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Marked versus Unmarked Police Cars: When Does It Matter?

Let's not pretend that they do not exist. Let's not pretend that we don't see them sitting on the side of the road or moving in-and-out of traffic on the highway. And let's not pretend that we don't slow down when we see an Impala, Crown Victoria, Charger, or Mustang (or that white INDOT truck) with tinted windows. The use of unmarked cars by law enforcement is not a recent development, but some individuals do not recognize that there are certain limitations placed upon their use.

Generally, the police are free to utilize unmarked cars as they see fit. However, Indiana law provides that a law enforcement officer may not arrest an individual (or issue a traffic citation) to a person for a violation of an Indiana law (or a city ordinance) concerning the use of a motor vehicle unless the officer is either (1) wearing a distinctive uniform and a badge of authority, or (2) operating a clearly marked police vehicle. See Indiana Code 9-30-2-2. Moreover, the officer and/or his vehicle must "clearly show the officer or the officer's vehicle to casual observations to be an officer or a police vehicle." Indiana law allows for no ambiguity nor subtly identified officers or police cars.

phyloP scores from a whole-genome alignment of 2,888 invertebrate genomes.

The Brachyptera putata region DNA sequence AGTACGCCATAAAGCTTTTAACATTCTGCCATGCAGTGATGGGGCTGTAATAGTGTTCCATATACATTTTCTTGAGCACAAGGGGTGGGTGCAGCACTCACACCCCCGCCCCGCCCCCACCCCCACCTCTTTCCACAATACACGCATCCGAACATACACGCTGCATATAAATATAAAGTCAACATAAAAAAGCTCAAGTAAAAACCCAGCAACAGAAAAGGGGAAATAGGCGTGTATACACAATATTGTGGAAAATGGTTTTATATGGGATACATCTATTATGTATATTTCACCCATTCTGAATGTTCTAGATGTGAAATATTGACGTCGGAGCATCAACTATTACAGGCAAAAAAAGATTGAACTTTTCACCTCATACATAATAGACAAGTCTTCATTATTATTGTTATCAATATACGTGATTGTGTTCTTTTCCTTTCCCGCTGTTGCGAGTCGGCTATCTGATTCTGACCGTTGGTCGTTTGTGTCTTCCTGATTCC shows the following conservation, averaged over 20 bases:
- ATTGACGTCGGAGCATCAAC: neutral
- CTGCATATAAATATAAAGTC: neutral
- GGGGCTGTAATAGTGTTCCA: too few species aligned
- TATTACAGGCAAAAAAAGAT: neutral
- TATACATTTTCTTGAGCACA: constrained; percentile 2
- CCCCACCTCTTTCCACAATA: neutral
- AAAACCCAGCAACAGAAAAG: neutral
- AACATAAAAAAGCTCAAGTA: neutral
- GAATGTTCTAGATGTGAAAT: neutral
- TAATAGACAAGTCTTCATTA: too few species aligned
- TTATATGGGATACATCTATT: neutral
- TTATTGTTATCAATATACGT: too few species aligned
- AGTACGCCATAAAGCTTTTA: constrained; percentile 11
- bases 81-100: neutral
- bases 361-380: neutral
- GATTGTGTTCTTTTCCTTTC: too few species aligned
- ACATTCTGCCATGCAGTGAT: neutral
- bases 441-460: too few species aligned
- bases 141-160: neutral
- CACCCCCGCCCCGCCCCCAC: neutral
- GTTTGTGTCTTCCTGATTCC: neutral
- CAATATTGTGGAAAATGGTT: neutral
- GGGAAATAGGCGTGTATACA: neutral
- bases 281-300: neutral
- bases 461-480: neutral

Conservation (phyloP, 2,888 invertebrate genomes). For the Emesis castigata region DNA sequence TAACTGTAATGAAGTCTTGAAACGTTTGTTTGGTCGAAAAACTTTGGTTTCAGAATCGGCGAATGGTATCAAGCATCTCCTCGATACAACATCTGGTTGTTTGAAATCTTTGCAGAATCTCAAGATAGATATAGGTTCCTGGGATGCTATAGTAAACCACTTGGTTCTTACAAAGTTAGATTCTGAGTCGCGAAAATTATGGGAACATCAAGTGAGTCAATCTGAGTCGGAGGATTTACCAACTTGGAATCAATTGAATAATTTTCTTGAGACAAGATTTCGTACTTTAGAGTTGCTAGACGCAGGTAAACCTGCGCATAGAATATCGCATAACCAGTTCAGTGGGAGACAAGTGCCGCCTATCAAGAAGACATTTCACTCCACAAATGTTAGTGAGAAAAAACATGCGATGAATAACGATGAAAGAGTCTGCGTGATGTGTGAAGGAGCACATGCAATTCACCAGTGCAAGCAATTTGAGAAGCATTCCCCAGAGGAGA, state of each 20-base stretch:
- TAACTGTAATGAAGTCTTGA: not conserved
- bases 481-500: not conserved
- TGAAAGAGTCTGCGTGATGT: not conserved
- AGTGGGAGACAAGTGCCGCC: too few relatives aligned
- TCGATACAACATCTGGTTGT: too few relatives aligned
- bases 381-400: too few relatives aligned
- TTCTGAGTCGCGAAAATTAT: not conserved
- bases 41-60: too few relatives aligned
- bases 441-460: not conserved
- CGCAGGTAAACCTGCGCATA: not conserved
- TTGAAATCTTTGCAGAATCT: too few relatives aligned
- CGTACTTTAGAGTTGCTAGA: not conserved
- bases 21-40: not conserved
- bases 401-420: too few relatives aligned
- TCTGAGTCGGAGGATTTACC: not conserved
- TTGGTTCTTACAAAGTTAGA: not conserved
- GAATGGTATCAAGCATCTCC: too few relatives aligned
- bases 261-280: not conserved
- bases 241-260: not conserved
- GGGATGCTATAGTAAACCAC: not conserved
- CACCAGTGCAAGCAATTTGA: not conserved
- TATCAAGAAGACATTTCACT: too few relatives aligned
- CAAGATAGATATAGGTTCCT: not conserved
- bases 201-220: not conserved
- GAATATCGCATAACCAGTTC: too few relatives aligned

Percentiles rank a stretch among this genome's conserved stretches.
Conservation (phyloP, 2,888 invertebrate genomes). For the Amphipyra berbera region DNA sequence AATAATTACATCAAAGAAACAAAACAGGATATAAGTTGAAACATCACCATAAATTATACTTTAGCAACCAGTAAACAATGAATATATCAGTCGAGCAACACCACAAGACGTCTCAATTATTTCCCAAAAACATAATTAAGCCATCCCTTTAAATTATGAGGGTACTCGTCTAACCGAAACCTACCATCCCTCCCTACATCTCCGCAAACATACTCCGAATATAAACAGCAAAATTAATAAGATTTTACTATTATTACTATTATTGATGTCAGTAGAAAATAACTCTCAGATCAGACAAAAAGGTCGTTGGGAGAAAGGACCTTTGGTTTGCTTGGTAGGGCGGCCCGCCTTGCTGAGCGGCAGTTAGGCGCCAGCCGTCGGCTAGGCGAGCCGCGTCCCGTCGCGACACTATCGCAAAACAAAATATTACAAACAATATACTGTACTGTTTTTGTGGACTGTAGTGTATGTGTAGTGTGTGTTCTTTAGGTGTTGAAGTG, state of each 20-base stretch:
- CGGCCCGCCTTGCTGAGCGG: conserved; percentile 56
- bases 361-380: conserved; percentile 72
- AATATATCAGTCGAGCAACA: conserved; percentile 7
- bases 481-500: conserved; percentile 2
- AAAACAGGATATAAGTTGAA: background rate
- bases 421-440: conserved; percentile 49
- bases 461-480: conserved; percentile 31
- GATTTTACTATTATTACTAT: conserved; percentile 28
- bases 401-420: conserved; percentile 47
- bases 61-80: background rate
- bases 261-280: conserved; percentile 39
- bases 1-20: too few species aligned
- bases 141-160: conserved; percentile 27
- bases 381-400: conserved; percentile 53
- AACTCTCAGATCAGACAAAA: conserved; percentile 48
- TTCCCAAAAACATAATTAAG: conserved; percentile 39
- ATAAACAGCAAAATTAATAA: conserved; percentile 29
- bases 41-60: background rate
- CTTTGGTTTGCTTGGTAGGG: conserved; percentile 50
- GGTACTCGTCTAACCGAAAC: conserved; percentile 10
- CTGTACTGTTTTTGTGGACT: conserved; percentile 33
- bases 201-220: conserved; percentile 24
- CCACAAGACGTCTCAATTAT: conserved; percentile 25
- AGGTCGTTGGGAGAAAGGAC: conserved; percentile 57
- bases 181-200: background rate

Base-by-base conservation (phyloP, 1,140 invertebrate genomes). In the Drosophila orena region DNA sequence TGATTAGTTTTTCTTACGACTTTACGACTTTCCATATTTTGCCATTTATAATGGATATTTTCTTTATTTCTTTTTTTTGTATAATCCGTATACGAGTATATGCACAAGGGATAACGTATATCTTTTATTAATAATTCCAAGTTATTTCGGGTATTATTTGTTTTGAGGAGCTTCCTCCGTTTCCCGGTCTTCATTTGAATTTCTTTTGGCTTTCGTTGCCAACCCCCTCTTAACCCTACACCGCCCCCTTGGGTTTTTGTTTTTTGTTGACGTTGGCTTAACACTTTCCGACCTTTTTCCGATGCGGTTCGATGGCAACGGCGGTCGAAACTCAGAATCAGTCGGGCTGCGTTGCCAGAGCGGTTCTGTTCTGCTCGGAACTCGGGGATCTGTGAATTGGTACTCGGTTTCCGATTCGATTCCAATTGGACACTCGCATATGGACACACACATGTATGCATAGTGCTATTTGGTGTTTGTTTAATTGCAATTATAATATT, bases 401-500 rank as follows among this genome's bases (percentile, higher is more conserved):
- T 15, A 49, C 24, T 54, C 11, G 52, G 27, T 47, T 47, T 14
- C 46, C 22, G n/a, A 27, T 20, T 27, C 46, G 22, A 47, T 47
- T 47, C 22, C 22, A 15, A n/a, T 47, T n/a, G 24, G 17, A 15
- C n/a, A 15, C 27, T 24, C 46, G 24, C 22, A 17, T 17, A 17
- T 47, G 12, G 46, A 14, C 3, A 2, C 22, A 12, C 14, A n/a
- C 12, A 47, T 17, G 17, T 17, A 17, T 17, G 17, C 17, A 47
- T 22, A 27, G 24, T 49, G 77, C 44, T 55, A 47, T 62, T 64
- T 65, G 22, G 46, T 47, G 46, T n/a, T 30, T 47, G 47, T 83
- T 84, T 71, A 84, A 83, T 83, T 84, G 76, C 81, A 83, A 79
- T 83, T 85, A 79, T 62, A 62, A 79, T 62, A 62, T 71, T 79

There can be little doubt that this law was designed for the safety of the motoring public. Certainly, individuals who are stopped by a police officer for a traffic offense should be able to clearly see the officer's marked car – or identify the officer by a conspicuous uniform. If you've been stopped by a law enforcement officer for a traffic matter, contact the attorneys at Keffer Barnhart LLP today at (317) 857-0160 or at 1-800-NOT GUILTY.